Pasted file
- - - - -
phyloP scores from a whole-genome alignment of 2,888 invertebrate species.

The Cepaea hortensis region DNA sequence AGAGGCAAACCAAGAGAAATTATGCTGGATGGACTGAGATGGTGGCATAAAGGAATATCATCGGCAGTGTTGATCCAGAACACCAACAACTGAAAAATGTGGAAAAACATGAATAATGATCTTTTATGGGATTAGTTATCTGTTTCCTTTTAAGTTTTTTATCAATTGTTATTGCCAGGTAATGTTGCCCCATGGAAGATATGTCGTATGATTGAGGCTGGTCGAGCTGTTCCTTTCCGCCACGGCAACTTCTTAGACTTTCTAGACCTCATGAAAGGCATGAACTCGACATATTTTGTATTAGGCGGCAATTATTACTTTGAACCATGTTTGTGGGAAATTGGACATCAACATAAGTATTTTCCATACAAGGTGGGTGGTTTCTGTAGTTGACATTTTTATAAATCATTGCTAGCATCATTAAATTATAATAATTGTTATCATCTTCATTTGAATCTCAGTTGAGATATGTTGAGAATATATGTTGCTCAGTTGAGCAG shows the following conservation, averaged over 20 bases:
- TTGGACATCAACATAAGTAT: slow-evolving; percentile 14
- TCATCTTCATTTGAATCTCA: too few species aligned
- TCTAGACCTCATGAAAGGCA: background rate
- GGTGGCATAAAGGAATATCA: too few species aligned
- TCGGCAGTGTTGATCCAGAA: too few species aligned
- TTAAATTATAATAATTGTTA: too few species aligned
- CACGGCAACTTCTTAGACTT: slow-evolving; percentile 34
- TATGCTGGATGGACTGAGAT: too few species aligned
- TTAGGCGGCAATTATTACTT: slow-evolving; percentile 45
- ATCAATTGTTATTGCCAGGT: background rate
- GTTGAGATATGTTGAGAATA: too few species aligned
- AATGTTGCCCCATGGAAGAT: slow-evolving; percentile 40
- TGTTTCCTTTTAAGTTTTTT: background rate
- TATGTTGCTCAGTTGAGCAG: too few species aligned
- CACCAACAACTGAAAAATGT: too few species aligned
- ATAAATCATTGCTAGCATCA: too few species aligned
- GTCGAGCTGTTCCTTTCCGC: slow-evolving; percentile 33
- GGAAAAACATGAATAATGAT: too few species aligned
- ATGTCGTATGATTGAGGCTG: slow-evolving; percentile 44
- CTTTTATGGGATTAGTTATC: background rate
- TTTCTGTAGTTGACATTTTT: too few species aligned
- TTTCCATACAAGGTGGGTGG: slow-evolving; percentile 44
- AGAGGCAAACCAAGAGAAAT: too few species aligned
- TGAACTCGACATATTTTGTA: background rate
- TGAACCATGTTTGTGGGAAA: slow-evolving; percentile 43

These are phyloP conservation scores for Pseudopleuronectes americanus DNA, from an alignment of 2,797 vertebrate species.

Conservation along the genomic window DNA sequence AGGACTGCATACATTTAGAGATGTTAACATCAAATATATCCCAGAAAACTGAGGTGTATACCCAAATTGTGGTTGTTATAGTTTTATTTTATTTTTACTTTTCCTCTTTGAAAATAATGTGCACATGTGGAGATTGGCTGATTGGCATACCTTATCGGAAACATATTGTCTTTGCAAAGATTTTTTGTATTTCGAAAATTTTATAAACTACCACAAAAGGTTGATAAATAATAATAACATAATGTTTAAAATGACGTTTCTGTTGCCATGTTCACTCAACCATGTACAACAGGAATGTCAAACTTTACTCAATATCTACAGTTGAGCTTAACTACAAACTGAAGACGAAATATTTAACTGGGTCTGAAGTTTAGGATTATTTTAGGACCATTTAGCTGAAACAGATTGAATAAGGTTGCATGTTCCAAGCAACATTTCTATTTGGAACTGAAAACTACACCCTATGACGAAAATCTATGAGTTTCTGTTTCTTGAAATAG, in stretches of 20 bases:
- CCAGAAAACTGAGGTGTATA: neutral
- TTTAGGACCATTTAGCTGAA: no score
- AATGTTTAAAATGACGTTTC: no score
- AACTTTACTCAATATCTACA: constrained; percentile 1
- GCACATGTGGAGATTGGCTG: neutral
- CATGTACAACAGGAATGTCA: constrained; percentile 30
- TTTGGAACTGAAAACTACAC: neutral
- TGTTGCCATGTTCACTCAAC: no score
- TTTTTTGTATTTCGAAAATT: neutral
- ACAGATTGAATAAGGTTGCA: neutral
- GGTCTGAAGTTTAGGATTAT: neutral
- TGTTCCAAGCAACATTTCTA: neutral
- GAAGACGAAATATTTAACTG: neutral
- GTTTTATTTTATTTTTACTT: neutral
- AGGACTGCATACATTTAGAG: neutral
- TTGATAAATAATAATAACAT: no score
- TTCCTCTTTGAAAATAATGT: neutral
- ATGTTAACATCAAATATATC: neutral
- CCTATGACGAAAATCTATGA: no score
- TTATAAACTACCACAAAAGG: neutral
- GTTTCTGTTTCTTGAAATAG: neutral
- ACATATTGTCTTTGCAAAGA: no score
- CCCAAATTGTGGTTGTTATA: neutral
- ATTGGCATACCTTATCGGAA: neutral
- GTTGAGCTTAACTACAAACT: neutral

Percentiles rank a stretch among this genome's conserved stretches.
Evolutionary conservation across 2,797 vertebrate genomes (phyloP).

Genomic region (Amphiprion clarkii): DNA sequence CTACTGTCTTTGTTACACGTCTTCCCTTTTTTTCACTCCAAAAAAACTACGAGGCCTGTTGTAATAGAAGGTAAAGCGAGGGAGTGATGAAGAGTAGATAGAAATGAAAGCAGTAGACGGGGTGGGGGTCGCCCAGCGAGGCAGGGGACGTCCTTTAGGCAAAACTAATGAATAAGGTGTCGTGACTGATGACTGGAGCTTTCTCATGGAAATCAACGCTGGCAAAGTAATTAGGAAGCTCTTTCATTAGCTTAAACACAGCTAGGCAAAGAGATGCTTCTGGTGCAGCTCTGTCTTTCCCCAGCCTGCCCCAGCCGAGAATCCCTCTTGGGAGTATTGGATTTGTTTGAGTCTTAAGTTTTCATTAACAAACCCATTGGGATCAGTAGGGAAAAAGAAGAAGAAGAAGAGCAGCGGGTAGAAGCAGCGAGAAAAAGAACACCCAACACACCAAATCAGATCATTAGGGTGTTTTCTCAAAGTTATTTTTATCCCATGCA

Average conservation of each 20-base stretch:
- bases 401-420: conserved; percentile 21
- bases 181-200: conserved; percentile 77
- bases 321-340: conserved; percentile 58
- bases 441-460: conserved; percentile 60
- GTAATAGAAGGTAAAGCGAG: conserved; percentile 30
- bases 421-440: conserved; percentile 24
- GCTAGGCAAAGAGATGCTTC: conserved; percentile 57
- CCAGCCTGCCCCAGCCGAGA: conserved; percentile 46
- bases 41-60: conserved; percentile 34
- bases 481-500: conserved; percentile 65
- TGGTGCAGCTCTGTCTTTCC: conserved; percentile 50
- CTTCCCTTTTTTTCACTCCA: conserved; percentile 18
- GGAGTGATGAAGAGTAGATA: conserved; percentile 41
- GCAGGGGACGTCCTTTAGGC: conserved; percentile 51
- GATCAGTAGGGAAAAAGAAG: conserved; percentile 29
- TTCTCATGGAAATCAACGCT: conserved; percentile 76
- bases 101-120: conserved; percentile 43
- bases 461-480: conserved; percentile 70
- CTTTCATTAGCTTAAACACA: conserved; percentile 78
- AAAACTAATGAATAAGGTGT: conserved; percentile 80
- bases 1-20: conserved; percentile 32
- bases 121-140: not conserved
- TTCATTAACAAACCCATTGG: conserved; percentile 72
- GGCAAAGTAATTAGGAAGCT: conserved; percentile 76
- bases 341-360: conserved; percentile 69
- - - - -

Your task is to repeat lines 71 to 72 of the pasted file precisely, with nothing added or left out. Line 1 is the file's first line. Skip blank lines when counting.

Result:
- GGAGTGATGAAGAGTAGATA: conserved; percentile 41
- GCAGGGGACGTCCTTTAGGC: conserved; percentile 51